One suggestion is that before considering a lower charge cap, regulators should first consider expanding the cap to those areas where charges are high and protection is desperately needed.
What about decumulation?
Rumours suggest the government is considering extending the charge cap, although it is the decumulation world that sits in their sights, rather than legacy schemes.
Aston does not see how this could work. He argues that, as staying in the drawdown plan is not compulsory, people have to make a choice at retirement.
We need a market with a number of participants”
Clearly, many of the options, including taking cash or investing in buy-to-let, would have to sit outside that cap. So there are questions about whether a cap can or should be applied to a voluntary product and how wide its scope might be.
Even if one could be applied, there are worries about the relatively immature DC drawdown market. Pickering says: “We need a market with a number of participants where there will be innovation and competition and you’re going to staunch that with a rigid upfront cap.
“Particularly where it’s a new market… At this stage the few investing their capital in producing these sorts of products need to know that there will be a reasonable return on their capital investment.”
It is clear that more efficiencies can be achieved. But questions remain about how this would be best achieved. Experts seem to think that a 50bps cap on defaults would be damaging, although there is an argument for extending the cap at its current rate to other parts of the market.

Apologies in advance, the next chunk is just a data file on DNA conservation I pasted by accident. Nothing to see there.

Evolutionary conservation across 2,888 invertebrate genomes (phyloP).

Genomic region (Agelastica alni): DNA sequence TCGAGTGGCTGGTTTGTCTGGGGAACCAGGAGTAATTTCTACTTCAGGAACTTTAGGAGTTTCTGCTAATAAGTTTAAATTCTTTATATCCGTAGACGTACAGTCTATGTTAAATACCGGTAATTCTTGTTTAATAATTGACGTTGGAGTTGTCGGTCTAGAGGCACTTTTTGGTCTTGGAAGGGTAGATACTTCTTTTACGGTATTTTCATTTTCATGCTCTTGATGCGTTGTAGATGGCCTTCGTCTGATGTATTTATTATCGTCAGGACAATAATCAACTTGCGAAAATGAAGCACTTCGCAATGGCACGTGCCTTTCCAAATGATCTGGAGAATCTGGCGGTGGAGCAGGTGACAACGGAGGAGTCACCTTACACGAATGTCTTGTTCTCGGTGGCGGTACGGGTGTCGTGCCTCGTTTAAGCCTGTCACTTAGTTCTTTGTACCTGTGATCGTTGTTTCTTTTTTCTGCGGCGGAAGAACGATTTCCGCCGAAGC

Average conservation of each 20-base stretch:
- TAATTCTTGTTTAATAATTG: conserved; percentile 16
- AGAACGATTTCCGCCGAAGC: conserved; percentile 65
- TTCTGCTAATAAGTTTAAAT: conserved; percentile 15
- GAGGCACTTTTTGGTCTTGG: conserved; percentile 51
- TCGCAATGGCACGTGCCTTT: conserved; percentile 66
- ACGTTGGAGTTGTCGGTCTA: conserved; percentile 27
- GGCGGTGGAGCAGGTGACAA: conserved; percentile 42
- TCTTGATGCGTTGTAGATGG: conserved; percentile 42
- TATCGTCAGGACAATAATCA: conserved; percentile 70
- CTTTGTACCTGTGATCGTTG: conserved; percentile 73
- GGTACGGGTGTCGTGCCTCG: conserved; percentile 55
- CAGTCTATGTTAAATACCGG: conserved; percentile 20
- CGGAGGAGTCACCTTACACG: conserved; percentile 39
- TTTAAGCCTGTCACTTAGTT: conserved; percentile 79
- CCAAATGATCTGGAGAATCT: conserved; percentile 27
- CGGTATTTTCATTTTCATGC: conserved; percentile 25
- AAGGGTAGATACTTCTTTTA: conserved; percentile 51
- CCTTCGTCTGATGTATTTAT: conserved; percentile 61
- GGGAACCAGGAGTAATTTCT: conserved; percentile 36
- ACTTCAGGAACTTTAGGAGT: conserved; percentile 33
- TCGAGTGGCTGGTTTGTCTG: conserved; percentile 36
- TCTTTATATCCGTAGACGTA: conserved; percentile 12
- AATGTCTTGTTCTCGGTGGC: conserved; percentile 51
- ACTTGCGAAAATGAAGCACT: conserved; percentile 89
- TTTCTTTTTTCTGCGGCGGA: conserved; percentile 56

And there are philosophical questions about caps in general. Futcher says: “In a world where you’re trying to justify that everything is good value for money, why do we need one? It doesn’t make sense.”
Or as Pickering puts it: “I’d much rather place my faith in transparency and good governance than the sledgehammer of a charge cap.”
I’d much rather place my faith in transparency and good governance”
If the government wants to lower the cap, Futcher calls for a ‘comply or explain’ approach, where trustees who want to use more expensive products can do so (as long as they are within 75bps) but have to explain how their approach will yield value for money.
However, he believes the government would do better to focus on creating a more tangible measurement of value.
He concludes: “The car market is competitive. There are cheap cars that get you from A to B, but some people prefer more luxury. We decide what value is for us: whether cost, comfort, brand or looks. Equally, in pensions we need something tangible.”
Otherwise a focus on cost rather than value could lead to cheap pension schemes breaking down en route to retirement.